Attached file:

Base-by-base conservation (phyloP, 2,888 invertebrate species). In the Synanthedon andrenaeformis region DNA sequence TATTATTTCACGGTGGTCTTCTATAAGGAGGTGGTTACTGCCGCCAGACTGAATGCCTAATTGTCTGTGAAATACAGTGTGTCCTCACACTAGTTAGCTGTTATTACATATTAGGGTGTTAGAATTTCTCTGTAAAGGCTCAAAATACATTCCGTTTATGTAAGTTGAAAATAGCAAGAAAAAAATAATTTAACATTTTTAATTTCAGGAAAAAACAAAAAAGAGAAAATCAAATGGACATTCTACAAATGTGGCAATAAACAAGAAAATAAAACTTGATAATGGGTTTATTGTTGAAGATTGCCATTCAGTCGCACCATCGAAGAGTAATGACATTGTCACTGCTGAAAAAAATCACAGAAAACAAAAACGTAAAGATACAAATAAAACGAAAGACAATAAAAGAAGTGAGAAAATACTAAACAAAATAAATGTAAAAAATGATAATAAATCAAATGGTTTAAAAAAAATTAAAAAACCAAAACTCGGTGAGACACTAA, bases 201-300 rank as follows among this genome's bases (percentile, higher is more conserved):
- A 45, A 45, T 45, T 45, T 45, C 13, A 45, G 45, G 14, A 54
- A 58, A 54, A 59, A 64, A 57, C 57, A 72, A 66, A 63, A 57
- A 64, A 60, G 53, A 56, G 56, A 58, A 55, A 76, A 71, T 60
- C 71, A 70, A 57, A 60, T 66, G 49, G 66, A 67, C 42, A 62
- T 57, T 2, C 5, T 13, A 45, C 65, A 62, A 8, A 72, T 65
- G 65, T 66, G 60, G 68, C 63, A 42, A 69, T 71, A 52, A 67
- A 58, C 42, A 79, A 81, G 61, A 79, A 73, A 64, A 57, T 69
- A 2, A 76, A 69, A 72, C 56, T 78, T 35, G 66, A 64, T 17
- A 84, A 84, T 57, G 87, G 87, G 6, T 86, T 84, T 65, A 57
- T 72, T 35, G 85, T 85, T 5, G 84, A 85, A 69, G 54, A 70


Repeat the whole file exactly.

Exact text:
Base-by-base conservation (phyloP, 2,888 invertebrate species). In the Synanthedon andrenaeformis region DNA sequence TATTATTTCACGGTGGTCTTCTATAAGGAGGTGGTTACTGCCGCCAGACTGAATGCCTAATTGTCTGTGAAATACAGTGTGTCCTCACACTAGTTAGCTGTTATTACATATTAGGGTGTTAGAATTTCTCTGTAAAGGCTCAAAATACATTCCGTTTATGTAAGTTGAAAATAGCAAGAAAAAAATAATTTAACATTTTTAATTTCAGGAAAAAACAAAAAAGAGAAAATCAAATGGACATTCTACAAATGTGGCAATAAACAAGAAAATAAAACTTGATAATGGGTTTATTGTTGAAGATTGCCATTCAGTCGCACCATCGAAGAGTAATGACATTGTCACTGCTGAAAAAAATCACAGAAAACAAAAACGTAAAGATACAAATAAAACGAAAGACAATAAAAGAAGTGAGAAAATACTAAACAAAATAAATGTAAAAAATGATAATAAATCAAATGGTTTAAAAAAAATTAAAAAACCAAAACTCGGTGAGACACTAA, bases 201-300 rank as follows among this genome's bases (percentile, higher is more conserved):
- A 45, A 45, T 45, T 45, T 45, C 13, A 45, G 45, G 14, A 54
- A 58, A 54, A 59, A 64, A 57, C 57, A 72, A 66, A 63, A 57
- A 64, A 60, G 53, A 56, G 56, A 58, A 55, A 76, A 71, T 60
- C 71, A 70, A 57, A 60, T 66, G 49, G 66, A 67, C 42, A 62
- T 57, T 2, C 5, T 13, A 45, C 65, A 62, A 8, A 72, T 65
- G 65, T 66, G 60, G 68, C 63, A 42, A 69, T 71, A 52, A 67
- A 58, C 42, A 79, A 81, G 61, A 79, A 73, A 64, A 57, T 69
- A 2, A 76, A 69, A 72, C 56, T 78, T 35, G 66, A 64, T 17
- A 84, A 84, T 57, G 87, G 87, G 6, T 86, T 84, T 65, A 57
- T 72, T 35, G 85, T 85, T 5, G 84, A 85, A 69, G 54, A 70